The New York Times reports on Washington state’s efforts to “to determine which medical devices and procedures Washington will cover for state employees, Medicaid patients and injured workers, about 750,000 people in all.” An expert panel, appointed by the state, is getting national attention, writes the Times, “in part because its process is public and open. . . [and] provides a living laboratory of the complexities of applying evidence-based medicine, something that is becoming more common as a way to rein in health care costs.” The American College of Physicians, in its policy paper on Conserving Health Care Resources, similarly called for a transparent process to allocate resources based on evidence: ACP wrote:
“There should be a transparent and publicly acceptable process for making health resource allocation decisions with a focus on medical efficacy, clinical effectiveness, and need, with consideration of cost based on the best available medical evidence. The public, patients, physicians, insurers, payers, and other stakeholders should have opportunities to provide input to health resource allocation decision-making at the policy level.”
So, how is that working out in Washington? Well, according to the Times, although many of the expert panel’s recommendations have generated little controversy, the panel’s decision to limit coverage for spinal injections to control pain was compared to “waterboarding and other forms of torture” by a medical journal editorial writer.
I don’t know whether the panel got it right about spinal pain injections. But the Washington state efforts shows the obstacles that will face any effort to limit coverage of medical treatments, even when done in an open and transparent manner with broad publication:
- Personal stories of patients who claim to have been helped by a particular medical intervention will carry more impact than evidence from clinical trials. Clinical trials are dry, technical analyses that most of the public doesn’t understand. But a patient being denied treatment for something that they swear helps them will trigger an evidence-be-damned reaction from much of the public.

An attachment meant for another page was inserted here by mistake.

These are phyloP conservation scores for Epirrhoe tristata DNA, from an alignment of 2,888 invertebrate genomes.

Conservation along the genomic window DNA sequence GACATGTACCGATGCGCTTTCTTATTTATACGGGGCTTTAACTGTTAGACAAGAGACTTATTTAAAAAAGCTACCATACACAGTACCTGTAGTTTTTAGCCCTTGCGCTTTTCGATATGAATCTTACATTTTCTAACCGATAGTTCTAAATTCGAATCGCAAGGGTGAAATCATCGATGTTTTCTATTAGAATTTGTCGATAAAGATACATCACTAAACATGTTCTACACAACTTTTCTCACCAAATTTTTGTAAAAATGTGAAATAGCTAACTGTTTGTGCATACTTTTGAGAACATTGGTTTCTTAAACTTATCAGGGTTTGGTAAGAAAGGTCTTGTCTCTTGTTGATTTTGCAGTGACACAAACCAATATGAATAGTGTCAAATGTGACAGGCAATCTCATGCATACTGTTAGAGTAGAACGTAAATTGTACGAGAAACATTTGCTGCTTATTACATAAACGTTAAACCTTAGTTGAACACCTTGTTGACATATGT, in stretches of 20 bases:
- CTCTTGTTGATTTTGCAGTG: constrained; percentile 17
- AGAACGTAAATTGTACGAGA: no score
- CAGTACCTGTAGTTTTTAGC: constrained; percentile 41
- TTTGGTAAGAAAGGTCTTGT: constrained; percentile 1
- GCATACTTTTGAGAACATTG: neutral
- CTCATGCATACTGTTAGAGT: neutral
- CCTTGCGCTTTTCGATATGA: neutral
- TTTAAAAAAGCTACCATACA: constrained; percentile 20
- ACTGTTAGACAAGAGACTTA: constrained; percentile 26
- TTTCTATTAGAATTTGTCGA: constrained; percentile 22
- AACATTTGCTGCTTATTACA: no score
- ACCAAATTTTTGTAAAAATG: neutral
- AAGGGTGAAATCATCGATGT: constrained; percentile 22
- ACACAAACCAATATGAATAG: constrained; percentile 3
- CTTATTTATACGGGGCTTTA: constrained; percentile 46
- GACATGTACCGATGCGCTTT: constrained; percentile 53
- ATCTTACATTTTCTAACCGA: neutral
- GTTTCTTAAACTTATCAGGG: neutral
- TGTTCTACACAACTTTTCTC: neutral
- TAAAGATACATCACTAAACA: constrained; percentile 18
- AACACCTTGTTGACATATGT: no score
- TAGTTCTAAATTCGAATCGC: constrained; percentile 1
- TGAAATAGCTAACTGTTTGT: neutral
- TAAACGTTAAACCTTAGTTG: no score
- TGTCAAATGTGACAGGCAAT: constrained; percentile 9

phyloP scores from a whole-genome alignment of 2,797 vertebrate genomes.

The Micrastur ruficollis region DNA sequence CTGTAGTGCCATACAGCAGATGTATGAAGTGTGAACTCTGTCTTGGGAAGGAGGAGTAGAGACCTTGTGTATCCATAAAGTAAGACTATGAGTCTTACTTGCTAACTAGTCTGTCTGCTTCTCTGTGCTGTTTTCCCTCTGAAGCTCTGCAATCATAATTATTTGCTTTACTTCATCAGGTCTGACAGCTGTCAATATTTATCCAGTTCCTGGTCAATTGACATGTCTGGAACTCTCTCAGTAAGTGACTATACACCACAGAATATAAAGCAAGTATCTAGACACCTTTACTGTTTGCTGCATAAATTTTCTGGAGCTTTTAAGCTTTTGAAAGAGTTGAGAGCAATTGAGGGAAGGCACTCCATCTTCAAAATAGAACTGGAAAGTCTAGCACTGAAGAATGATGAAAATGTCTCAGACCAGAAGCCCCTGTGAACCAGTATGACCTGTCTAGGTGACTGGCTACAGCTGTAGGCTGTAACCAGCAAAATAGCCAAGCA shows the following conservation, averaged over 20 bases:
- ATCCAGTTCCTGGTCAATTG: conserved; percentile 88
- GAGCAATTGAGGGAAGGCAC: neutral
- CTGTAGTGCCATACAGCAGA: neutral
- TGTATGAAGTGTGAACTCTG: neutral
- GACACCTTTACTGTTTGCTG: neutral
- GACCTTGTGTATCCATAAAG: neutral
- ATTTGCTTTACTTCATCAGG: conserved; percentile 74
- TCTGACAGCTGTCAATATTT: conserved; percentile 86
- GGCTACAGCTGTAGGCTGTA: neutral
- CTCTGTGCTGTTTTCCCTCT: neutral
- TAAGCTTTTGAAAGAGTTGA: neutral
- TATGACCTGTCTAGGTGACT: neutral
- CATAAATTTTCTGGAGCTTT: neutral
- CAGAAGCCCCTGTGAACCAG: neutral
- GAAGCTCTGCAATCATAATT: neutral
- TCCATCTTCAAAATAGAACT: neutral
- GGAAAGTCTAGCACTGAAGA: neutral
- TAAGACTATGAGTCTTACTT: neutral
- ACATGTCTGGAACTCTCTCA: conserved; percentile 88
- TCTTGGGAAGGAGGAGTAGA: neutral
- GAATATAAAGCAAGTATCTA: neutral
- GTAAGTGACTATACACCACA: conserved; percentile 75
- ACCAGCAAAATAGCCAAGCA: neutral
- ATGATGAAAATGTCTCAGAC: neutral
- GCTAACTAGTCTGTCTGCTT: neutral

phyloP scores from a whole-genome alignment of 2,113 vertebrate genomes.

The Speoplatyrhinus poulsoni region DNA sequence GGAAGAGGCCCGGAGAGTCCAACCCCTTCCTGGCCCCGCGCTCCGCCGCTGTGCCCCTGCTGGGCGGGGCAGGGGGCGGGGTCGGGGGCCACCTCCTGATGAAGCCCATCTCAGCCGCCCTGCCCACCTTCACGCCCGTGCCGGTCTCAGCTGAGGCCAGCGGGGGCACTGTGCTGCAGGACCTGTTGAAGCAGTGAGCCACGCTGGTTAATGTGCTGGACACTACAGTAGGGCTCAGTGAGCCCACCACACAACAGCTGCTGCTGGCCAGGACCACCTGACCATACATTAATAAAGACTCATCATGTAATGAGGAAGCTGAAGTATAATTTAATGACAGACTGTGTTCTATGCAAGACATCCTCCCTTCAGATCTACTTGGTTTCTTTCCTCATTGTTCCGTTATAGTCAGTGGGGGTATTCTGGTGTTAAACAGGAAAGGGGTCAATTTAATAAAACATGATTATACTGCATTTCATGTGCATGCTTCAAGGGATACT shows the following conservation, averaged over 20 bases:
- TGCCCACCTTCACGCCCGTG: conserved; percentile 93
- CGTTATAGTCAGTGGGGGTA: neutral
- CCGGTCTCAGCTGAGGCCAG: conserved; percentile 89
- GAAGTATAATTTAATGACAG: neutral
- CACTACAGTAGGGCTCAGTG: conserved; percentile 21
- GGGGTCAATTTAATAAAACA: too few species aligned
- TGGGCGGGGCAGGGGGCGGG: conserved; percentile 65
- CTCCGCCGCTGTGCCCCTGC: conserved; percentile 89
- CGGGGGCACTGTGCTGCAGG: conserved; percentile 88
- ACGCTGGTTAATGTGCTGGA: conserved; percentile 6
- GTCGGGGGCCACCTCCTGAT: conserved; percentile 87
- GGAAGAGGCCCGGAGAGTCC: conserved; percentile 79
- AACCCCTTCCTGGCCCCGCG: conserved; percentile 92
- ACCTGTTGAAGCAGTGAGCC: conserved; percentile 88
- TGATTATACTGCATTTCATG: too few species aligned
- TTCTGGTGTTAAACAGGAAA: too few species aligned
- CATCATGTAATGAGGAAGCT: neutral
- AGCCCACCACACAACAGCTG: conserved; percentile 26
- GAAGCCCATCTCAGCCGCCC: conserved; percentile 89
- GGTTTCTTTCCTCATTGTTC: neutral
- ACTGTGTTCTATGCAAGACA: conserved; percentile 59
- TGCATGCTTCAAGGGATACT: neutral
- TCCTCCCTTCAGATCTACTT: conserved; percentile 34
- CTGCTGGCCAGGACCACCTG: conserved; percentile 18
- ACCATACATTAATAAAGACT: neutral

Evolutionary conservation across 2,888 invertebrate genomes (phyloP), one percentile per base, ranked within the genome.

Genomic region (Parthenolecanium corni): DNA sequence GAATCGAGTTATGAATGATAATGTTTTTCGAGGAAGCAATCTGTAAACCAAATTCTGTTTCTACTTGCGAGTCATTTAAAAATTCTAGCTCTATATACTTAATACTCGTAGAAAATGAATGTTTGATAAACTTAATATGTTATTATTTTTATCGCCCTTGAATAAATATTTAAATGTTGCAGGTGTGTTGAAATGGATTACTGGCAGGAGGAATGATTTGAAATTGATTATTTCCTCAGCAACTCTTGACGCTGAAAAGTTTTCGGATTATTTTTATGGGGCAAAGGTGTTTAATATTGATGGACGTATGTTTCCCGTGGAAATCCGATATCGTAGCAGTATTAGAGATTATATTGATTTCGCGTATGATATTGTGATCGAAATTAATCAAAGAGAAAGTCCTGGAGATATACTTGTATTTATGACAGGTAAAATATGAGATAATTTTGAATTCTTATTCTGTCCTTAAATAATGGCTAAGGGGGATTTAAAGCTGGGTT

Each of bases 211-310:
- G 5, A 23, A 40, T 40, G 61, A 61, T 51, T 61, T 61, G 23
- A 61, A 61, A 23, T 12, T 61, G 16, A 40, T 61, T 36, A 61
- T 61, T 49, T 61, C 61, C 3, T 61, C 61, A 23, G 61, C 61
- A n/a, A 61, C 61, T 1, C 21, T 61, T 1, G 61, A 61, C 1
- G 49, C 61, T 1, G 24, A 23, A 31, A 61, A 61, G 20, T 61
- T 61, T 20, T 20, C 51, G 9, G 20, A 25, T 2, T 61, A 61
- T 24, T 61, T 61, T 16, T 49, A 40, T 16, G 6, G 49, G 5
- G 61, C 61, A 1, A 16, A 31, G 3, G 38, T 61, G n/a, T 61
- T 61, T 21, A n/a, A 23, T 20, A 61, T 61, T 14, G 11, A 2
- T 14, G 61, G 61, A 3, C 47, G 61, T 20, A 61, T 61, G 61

- Medical device manufacturers have a vested interest in preserving access to their products and will not go quietly into the night. They will seek to ally themselves with patient advocacy groups and physicians who specialize in particular treatments to blunt any effort to deny or limit coverage. And they often will prevail.
- The experts making the determinations will be attacked for not having the required expertise—meaning that unless they actually perform the procedures being evaluated, it will be said that they don’t understand it and therefore aren’t qualified to issue a ruling. The counter-argument is that physicians with expertise in review of medical evidence don’t have to be trained in a particular procedure to assess the strength of the evidence. And, packing panels with specialists that have a vested interest in maintaining access to a procedure that they perform creates an obvious potential for conflicts of interest. But I expect that much of the public will buy the argument that only those physicians who perform a procedure are qualified to rule on its effectiveness.
David Leonhardt, in a January New York Times Economix blog, compared the public’s views on rationing to Peter Pan’s wish to stay a child forever:
“Opposition to health-care rationing is a little like opposition to growing up. It sounds great. It’s just not very practical.”
It seems to me that Washington state deserves credit for trying to have an adult conversation about how best to allocate limited resources, but is facing a Peter Pan reaction by much of the public and medical profession to its decisions.
Today’s question: What do you think can be learned from Washington state’s experiment?